Iran’s President Mahmoud Ahmadinejad was not gloating over the Burgas bombing in a speech Thursday in which he spoke of Iran’s enemies getting hit back with greater harm than they cause, the BBC’s Persian Service correspondent in New York said Sunday.
Bahman Kalbasi, a native Persian speaker who follows Ahmadinejad’s speeches closely, said any Persian speaker would confirm that the Iranian president “was in no way referring” to the previous day’s attack in Bulgaria in which five Israelis and a Bulgarian was killed, and which Prime Minister Benjamin Netanyahu had publicly blamed on Hezbollah and Iran just hours earlier.
Ahmadinejad’s speech was widely interpreted in Israel as asserting that the Burgas bombing was a revenge attack for the killing of Iranian nuclear scientists, for which Iran has repeatedly blamed Israel. Channel 2 (Hebrew), Ynet (Hebrew) and The Times of Israel all reported the speech as a case of Ahmadinejad gloating publicly over the terror bombing in Bulgaria, and hinting that Iran was responsible.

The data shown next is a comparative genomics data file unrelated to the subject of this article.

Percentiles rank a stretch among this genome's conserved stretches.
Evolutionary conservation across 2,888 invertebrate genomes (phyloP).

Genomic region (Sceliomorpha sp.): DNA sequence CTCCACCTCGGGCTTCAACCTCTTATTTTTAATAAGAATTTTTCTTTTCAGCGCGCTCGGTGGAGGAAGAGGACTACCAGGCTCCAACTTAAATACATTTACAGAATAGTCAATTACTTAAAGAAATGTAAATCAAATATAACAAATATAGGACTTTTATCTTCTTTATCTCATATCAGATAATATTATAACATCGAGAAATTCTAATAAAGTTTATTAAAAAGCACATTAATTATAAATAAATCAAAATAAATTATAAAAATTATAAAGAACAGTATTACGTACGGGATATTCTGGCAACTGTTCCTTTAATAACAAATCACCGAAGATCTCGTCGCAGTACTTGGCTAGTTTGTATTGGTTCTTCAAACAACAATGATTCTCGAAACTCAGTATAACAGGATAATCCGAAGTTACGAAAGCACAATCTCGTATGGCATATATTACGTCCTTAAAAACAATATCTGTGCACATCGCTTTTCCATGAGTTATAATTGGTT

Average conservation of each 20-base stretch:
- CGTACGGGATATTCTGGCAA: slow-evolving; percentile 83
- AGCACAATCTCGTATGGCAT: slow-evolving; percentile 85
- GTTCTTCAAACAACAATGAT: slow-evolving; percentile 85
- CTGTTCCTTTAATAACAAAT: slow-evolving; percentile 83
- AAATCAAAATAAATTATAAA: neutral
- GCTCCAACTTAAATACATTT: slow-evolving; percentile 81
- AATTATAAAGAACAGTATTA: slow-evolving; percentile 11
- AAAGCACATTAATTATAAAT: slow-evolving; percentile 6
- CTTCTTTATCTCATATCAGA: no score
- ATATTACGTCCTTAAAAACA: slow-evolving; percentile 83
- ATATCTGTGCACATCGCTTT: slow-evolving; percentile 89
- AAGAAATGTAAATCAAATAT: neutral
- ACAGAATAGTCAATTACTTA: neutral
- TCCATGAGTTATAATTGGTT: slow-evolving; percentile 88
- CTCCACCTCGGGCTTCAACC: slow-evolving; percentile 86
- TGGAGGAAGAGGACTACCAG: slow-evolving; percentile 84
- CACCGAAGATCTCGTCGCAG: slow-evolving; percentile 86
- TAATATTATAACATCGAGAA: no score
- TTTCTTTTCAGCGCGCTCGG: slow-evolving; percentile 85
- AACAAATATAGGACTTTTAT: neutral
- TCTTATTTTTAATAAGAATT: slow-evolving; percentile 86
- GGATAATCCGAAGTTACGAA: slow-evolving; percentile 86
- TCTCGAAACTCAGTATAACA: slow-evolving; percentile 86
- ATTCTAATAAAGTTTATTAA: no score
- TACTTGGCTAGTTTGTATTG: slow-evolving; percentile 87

But Kalbasi said such interpretations reflect a mistranslation, and that the speech contains no word or phrase that indicates Ahmadinejad was talking about the bombing. The relevant section of the speech relates to western sanctions on Iran and Iran’s response, he said, rather than to the Burgas bombing as on ostensible response to the killing of Iranian nuclear scientists.
Kalbasi said the key sentence was in the future tense, rather than the past — “And if anytime they harm us, we will harm them back. And usually the harm we cause is greater than the harm they cause” — and that Ahmadinejad has said “things like this” many times before.
“He was talking about growing international and economic pressure on Iran, and assuring his constituency that their government will stand up for them and fight back,” said Kalbasi, noting that Thursday’s speech is carried on Ahmadinejad’s website.
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